With some Universal engines I have seen the solenoid circuit wired with 14GA wire and some really early ones with 16GA wire. The 16GA wire, over a 20′ round trip circuit, 10 feet each way, has about 1.6% voltage drop and the 14GA wire is about 1% voltage drop. If we extend the circuit to 20 feet one way, or 40′ round trip we are at 3.2% voltage drop on 16GA wire and 2% voltage drop on 14GA wire. These are not bad voltage drop numbers but it you have the ability to re-use one of the other larger wires for this circuit, or run a new one, it will make your solenoid voltage drops even less.
Teleflex Amega Gauges
The new Teleflex Amega gauges are now installed. This panel only had ammeter and temperature. It now has volts and temperature. Teleflex & Faria temperature & oil pressure gauges will work with the senders on all Universal & Westerbeke engines.
Of course voltage is not specific to any boat so a volt meter will always work but the oil & temp gauges do work well and these gauges are far less money than buying them direct from Westerbeke/Universal.
Please don’t ask what that key, and hunk of steel in the middle is. Someone added it to this particular boat somewhere along the way. It is not factory and it was long ago disconnected. It does however keep the holes in the panel sealed, & the owner cared less, so I left it in-place.
When re-terminating the panel and wires it’s a good idea to clean any oxidation from the switches and stripped wires before re-terminating them. I use a rotary tool & Dremel brand stainless steel brush for this.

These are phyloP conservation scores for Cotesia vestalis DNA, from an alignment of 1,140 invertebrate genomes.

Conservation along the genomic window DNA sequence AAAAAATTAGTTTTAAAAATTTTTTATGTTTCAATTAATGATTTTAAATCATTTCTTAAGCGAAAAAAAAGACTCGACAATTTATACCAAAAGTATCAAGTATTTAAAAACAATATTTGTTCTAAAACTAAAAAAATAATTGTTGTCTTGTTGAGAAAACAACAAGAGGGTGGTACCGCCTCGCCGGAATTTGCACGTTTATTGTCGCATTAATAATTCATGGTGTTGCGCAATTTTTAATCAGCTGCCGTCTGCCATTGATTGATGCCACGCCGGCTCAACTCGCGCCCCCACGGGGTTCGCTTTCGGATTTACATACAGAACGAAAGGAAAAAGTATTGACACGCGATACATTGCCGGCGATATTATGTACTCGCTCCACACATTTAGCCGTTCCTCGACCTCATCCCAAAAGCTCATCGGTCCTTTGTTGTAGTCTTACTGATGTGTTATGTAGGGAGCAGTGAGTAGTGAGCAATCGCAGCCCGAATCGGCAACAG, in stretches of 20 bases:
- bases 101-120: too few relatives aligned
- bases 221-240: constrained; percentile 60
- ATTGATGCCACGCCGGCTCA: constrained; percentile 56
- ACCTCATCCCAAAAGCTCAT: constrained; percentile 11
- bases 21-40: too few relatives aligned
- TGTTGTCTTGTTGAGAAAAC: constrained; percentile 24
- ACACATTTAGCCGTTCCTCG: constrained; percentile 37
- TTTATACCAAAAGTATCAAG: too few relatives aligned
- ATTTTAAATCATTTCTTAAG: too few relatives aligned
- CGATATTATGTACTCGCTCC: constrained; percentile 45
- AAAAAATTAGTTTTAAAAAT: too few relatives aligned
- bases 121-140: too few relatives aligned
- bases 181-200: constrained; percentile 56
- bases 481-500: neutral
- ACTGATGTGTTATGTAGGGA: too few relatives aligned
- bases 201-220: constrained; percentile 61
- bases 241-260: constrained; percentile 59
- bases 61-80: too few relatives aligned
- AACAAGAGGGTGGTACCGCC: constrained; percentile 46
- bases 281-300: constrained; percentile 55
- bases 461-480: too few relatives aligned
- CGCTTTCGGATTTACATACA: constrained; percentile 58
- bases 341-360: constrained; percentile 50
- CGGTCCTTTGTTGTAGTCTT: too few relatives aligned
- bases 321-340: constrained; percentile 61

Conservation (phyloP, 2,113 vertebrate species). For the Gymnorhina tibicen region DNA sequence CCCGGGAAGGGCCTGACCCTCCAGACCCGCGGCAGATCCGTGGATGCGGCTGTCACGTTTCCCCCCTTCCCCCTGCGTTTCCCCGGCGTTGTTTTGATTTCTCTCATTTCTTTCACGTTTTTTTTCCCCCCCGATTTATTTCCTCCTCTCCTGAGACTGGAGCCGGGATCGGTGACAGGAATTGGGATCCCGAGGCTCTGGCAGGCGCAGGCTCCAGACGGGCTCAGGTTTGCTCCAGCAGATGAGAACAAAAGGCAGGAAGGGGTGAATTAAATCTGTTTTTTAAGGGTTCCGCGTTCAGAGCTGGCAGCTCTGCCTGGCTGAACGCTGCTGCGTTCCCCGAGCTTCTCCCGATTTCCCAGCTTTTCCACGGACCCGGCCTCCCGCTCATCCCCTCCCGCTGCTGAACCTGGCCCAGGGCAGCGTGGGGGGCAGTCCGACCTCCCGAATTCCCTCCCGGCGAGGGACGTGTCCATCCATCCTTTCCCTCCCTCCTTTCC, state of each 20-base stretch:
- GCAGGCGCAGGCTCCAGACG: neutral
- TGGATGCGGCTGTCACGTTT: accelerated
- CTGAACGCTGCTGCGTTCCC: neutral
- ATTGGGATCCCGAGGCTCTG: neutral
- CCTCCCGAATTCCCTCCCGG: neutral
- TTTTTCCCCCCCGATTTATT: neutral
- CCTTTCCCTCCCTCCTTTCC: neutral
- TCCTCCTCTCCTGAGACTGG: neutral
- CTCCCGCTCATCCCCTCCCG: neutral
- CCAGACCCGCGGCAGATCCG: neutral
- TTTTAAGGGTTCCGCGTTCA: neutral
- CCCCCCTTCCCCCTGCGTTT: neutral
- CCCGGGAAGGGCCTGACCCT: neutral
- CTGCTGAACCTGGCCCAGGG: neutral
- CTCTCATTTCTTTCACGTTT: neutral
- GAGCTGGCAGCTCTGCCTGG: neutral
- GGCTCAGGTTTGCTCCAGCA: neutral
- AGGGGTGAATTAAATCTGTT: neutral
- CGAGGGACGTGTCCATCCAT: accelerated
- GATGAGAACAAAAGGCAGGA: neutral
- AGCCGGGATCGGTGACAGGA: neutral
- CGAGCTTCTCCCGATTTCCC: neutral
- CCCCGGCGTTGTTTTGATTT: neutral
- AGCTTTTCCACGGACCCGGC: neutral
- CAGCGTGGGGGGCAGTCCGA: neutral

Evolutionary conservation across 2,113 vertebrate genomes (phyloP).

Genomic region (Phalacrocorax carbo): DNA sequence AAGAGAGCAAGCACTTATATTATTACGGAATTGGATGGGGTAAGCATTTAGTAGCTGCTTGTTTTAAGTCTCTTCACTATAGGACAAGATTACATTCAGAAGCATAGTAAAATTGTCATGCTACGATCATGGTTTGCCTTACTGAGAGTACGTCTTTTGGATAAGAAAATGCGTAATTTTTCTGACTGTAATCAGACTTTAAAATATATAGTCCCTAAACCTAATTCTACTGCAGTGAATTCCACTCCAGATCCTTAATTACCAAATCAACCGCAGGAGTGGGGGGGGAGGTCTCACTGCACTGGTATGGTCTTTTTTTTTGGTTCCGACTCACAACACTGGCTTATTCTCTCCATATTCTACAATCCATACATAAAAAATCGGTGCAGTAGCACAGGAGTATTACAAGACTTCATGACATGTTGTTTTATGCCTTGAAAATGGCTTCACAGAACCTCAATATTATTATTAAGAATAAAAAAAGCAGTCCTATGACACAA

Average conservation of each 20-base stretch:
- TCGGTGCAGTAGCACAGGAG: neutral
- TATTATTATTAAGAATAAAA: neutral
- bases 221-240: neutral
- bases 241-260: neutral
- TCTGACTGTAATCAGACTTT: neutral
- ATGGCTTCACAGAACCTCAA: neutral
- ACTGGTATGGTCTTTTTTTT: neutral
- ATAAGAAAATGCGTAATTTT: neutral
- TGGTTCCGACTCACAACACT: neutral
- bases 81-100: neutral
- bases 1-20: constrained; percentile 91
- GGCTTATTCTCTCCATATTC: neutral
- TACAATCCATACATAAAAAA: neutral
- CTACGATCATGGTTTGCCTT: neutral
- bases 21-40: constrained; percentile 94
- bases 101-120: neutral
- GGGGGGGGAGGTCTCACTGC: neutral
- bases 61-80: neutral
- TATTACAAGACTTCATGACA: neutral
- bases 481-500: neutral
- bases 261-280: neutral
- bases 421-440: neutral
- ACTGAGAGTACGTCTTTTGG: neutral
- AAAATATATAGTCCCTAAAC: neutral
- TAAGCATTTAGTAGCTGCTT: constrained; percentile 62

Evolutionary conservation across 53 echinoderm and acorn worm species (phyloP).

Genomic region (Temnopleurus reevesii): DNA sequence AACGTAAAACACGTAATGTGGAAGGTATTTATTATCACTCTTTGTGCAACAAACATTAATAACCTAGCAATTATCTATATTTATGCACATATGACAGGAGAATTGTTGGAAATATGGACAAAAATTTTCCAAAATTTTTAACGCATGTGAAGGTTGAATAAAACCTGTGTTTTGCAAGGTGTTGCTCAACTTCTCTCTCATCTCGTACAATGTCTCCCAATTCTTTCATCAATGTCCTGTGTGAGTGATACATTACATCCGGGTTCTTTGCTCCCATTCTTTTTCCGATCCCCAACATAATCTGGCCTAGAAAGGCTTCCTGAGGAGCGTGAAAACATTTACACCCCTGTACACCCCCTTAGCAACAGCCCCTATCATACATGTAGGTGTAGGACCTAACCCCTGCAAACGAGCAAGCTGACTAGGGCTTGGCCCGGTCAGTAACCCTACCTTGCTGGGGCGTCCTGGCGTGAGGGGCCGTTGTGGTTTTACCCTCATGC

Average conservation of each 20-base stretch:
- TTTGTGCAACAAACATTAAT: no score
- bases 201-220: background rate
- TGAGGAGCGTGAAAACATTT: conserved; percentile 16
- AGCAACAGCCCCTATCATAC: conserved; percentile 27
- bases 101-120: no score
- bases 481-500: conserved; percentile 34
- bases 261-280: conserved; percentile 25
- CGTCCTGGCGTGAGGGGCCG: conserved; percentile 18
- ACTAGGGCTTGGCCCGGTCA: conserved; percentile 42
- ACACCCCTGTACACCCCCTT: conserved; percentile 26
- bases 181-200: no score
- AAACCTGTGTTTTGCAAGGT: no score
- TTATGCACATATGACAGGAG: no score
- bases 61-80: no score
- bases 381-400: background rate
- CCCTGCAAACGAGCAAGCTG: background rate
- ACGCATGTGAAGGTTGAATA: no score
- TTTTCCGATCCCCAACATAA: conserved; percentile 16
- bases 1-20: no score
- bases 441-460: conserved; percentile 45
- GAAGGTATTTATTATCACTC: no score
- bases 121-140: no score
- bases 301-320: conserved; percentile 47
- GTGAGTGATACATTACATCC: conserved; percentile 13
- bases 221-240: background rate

This is the Dremel brush I use. It is the stainless steel #530 wheel.
These Wires Had Been Fairly Oxidized
These wires, from the factory wiring harness, had been fairly oxidized. Cleaning them with the Dremel #530 wheel makes them clean enough for re-termination and creates a good, clean, copper to copper connection. The #530 SS wheel is stiff enough to get into the inner stranding, not just the outer strands. Occasionally you need to manually open or fan the strands out but it takes just a few seconds per wire, that’s it. Be sure to get all copper stranding as clean as possible or just replace the wires.
Once clean I use adhesive lined heat shrink crimp on ring terminals. This keeps moisture out and creates a sealed connection.
In a perfect world every one of these wires would be replaced with new but not all owners can afford that. Cleaning and re-terminating can be a reasonable alternative.
Don’t Forget The Starter End
Honestly, I’m not kidding, I can’t make this stuff up…..